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HybridPower in action
Our initial nForce 780a SLI testing was conducted with a GeForce 8800 GT graphics card that isn't compatible with Hybrid SLI. To test Hybrid SLI—more specifically, its HybridPower component—we swapped in a GeForce 9800 GTX with HybridPower-aware ForceWare 174.14 drivers.

Before jumping into some benchmark results, I should spend a moment explaining how HybridPower works from a user perspective. Or at least how it's supposed to work. HybridPower actually consists of three modes: save power, boost performance, and additional displays. The first two are self-explanatory, and Windows is supposed to switch between them automatically based on the system load. Automatic mode switching didn't work right on our system, though, regardless of which Vista power plan we tried. I suspect the combination of beta graphics drivers and the fact that we previously had a GeForce 8800 GT with an older graphics driver revision installed might have gummed things up, but who knows.

Fortunately, HybridPower has a provision for manual mode switching via a handy taskbar icon, and that worked just fine. Switching between modes is flicker-free and only takes a couple of seconds with an empty desktop. However, the more windows you have open, the longer it will take to switch modes. Also, you can't switch modes if an open application is using the 3D subsystem. That might not seem like much of a hindrance—you aren't likely to switch modes while playing games—but many desktop apps make use of a graphics card's 3D horsepower. Paint Shop Pro Photo X2, for example, can't be open if you want to switch HybridPower modes. Vista's Aero interface isn't a problem, though.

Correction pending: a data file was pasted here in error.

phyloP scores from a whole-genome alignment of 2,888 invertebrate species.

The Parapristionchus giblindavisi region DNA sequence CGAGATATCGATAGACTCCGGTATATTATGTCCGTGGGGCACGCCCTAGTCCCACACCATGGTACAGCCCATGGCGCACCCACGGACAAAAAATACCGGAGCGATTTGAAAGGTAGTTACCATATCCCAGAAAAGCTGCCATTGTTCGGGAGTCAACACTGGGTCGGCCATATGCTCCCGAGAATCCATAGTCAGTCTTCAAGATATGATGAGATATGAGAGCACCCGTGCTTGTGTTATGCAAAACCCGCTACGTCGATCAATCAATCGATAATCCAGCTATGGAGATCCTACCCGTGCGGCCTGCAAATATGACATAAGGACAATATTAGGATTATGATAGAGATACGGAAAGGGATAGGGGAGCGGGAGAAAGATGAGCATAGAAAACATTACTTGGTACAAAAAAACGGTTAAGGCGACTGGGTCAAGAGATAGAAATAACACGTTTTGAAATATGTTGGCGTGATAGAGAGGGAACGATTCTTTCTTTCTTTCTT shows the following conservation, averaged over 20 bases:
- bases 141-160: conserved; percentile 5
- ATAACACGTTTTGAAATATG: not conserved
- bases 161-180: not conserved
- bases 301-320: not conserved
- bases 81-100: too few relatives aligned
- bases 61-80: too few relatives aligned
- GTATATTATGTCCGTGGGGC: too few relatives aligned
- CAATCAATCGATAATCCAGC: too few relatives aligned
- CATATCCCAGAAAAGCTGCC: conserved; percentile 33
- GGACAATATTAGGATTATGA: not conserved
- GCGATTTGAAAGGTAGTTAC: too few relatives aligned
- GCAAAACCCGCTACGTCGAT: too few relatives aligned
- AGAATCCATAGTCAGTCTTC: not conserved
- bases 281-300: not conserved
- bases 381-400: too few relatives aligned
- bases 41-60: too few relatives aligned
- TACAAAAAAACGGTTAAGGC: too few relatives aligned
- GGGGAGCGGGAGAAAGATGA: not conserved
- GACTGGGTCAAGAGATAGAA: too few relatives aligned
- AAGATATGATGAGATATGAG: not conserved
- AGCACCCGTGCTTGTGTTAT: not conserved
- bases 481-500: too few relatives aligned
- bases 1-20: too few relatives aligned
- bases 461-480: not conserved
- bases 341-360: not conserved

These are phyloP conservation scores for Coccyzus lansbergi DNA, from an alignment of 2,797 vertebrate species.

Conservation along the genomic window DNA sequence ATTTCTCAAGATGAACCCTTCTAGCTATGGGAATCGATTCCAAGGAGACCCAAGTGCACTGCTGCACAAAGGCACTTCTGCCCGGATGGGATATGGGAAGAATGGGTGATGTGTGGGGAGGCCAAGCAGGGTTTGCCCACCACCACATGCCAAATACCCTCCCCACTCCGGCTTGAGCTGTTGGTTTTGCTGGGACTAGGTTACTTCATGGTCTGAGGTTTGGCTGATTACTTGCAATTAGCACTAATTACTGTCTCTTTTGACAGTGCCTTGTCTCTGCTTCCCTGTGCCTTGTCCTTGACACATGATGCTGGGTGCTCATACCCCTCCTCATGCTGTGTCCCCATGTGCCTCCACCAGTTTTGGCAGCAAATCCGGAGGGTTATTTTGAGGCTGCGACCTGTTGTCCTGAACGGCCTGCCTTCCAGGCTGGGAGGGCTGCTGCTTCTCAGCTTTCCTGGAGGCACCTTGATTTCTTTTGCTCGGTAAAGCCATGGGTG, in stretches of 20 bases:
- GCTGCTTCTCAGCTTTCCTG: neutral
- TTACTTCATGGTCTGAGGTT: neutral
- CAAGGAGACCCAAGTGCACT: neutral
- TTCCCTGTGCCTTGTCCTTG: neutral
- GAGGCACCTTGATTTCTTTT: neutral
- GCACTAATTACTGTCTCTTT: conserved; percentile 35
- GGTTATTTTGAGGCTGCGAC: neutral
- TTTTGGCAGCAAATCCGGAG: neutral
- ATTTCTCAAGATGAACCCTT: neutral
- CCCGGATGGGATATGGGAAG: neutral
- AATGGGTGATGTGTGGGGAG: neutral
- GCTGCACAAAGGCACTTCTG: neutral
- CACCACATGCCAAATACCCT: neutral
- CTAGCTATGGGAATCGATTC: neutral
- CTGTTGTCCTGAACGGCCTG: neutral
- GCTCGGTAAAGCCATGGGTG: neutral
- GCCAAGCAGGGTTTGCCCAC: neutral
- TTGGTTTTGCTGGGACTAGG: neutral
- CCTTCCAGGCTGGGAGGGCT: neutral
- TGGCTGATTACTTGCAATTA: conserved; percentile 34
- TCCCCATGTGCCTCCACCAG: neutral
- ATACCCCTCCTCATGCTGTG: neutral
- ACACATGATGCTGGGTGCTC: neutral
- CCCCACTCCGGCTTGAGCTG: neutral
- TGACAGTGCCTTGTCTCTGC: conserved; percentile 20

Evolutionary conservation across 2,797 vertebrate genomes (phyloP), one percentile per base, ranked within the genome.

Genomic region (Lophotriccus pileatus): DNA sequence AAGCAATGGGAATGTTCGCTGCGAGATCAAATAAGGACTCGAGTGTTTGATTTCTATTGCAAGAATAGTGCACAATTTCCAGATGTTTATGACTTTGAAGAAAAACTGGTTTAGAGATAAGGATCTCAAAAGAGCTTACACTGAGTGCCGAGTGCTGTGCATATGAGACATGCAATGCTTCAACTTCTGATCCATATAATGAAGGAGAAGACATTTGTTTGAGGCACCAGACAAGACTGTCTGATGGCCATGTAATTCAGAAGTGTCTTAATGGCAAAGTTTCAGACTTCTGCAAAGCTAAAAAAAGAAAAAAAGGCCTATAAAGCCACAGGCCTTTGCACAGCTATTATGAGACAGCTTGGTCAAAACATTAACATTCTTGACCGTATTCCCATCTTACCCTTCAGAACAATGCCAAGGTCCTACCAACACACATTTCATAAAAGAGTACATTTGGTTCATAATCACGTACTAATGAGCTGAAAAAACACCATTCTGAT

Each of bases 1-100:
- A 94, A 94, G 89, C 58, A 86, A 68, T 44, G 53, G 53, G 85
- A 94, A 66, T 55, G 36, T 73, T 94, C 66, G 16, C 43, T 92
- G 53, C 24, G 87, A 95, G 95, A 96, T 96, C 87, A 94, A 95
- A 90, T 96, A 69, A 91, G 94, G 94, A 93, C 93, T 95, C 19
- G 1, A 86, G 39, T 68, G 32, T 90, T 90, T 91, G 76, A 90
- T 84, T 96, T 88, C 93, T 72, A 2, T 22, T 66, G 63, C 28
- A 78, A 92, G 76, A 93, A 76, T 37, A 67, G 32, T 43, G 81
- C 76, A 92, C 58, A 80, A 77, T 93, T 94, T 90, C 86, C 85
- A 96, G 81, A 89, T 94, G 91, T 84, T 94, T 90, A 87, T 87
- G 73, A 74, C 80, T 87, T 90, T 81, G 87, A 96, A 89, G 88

Another minor annoyance related to mode switching is its propensity to center the mouse pointer. This is a minor problem at best, and one that Nvidia should be able to rectify.

If you're not interested in HybridPower's energy-saving potential, an "additional displays" option allows the motherboard's display outputs to be used in conjunction with those of a discrete graphics card to power multiple displays. This isn't a particularly new capability for integrated graphics, but it is a separate option that effectively disables power saving mode.

So what kind of impact does HybridPower have on system performance and power consumption? We whipped up a quick batch of benchmarks to find out. Performance tests were run with HybridPower in boost performance mode to gauge the impact of frame buffer replication to the motherboard GPU.

HybridPower slows our system down by a hair, but that's about it. All in all, not bad for a first attempt, especially when you consider the potential for power savings.

Our idle power consumption tests were run in power-saving mode, and the results speak for themselves. With a GeForce 9800 GTX, HybridPower saves a whopping 57W. Impressive.

Under load, where we tested with HybridPower in boost performance mode, power consumption is actually higher. I suspect at least some of the extra power draw can be traced to the additional processing required for frame buffer replication. Also, the 780a's motherboard GPU slips into a low-power state when HybridPower is disabled, reducing its power consumption.